Female Arab influencers star in new reality show from Warner Bros. Discovery and Intigral

Female Arab influencers star in new reality show from Warner Bros. Discovery and Intigral
Updated 06 October 2022

Female Arab influencers star in new reality show from Warner Bros. Discovery and Intigral

Female Arab influencers star in new reality show from Warner Bros. Discovery and Intigral
  • ‘Dare to take Risks,’ featuring Amy Roko, Hadeel Marei and Maha Jaafar, will begin streaming on Jawwy TV on Oct. 17
  • It will follow them as they travel across Saudi Arabia, the UAE and Egypt participating in activities such as mountain climbing and diving

DUBAI: Warner Bros. Discovery has partnered with the Saudi Telecommunication Company’s TV service Intigral to launch a new reality show, “Dare to take Risks,” starring Arab influencers Amy Roko, Hadeel Marei and Maha Jaafar.

The six-episode series will follow the three friends as they embark on a journey across Saudi Arabia, the UAE and Egypt, participating along the way in activities such as mountain climbing and diving.

“This unique project is a landmark moment within our long-standing partnership with Intigral,” said Francesco Perta, vice-president of business development and distribution for MENA and Turkey at Warner Bros. Discovery.

“We are excited for viewers to be inspired by this new generation of Arab women, with their extraordinary creativity, zest and humor.”

The show was filmed in some of the region’s most historic and distinctive locations, including the UNESCO World Heritage sites of Hegra in Saudi and Aswan in Egypt, as well as at the Burj Khalifa, the world’s tallest building, in Dubai.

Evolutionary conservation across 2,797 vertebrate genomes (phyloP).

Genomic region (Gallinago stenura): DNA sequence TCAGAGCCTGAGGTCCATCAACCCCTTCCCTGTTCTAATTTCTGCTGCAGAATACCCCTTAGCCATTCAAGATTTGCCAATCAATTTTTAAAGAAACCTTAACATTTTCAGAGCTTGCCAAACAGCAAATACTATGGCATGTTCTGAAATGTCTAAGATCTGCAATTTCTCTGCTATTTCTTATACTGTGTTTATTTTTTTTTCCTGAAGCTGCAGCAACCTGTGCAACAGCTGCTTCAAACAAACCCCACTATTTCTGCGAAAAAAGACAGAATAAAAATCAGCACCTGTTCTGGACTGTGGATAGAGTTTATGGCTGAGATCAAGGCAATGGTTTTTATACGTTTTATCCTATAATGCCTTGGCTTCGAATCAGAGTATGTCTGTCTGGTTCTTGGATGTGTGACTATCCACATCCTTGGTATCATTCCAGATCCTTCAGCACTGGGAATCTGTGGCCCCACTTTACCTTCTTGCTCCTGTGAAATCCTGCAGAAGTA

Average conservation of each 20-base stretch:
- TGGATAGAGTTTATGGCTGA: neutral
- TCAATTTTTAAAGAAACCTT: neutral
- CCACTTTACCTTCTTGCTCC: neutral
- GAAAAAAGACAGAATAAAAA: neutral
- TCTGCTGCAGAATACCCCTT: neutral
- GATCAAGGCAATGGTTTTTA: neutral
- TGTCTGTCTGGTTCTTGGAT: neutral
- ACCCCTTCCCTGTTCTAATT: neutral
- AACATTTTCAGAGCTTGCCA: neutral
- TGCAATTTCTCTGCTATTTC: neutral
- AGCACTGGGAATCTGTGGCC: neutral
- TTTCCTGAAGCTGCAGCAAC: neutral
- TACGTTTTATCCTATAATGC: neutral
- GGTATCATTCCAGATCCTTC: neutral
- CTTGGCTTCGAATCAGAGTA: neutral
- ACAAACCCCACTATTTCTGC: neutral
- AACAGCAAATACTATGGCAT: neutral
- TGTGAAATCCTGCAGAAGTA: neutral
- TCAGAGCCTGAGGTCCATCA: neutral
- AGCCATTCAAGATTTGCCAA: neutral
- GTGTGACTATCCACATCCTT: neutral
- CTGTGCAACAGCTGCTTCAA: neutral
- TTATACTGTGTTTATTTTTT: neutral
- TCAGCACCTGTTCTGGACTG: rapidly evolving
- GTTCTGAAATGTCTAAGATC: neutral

Peter Mrkic, Intigral’s chief commercial officer, said the partnership “marks a new milestone for digital entertainment in the region as it engages a group of talents from the Kingdom and the region, and the best production and broadcast technologies.

“It will also enhance the Kingdom’s position as a production powerhouse and a hub for the latest digital entertainment productions.”

The first episode of “Dare to take Risks” will be available to stream on Jawwy TV on Oct. 17, with new episodes released each week.


More or Less? Facebook gives users greater control over their feeds

More or Less? Facebook gives users greater control over their feeds
Updated 06 October 2022

More or Less? Facebook gives users greater control over their feeds

More or Less? Facebook gives users greater control over their feeds
  • New buttons will allow people to customize what they see, company says
  • Move is part of wider effort to improve AI systems

LONDON: Facebook has introduced a new set of features to give users more control over what appears on their feeds.

The changes mean that on all posts from individuals and communities that a user is linked to, including recommended posts, there will be buttons offering the options to “Show more” or “Show less.”

“Today, we’re announcing new ways to customize what you see in your Facebook Feed so you can discover what’s most relevant to you,” the company said in a blog post.

Depending on which button is pressed, the algorithm will temporarily increase or decrease related content, it said.

Facebook said the move was part of its ongoing efforts to improve its artificial intelligence systems.

“By offering more ways to incorporate direct feedback into feed ranking, we’re making our artificial intelligence systems smarter and more responsive”, it said.

According to Tom Alison, the head of Facebook’s core app, the algorithm will record the preference for 30 to 60 days, a time frame decided after a study of users’ preferences.

“We are looking at it as a signal you are giving us that is a little more time-bound than liking a post,” Alison said.

Currently, users of Facebook and Instagram — both of which are owned by Meta Platforms Inc. — can hide posts from people they follow or have been suggested, but the new feature will encompass Facebook posts from friends and recommendations.

The company said also it was trialing new ways to help users customize how much content they see in their feeds from the friends and family, groups and other pages to which they are connected.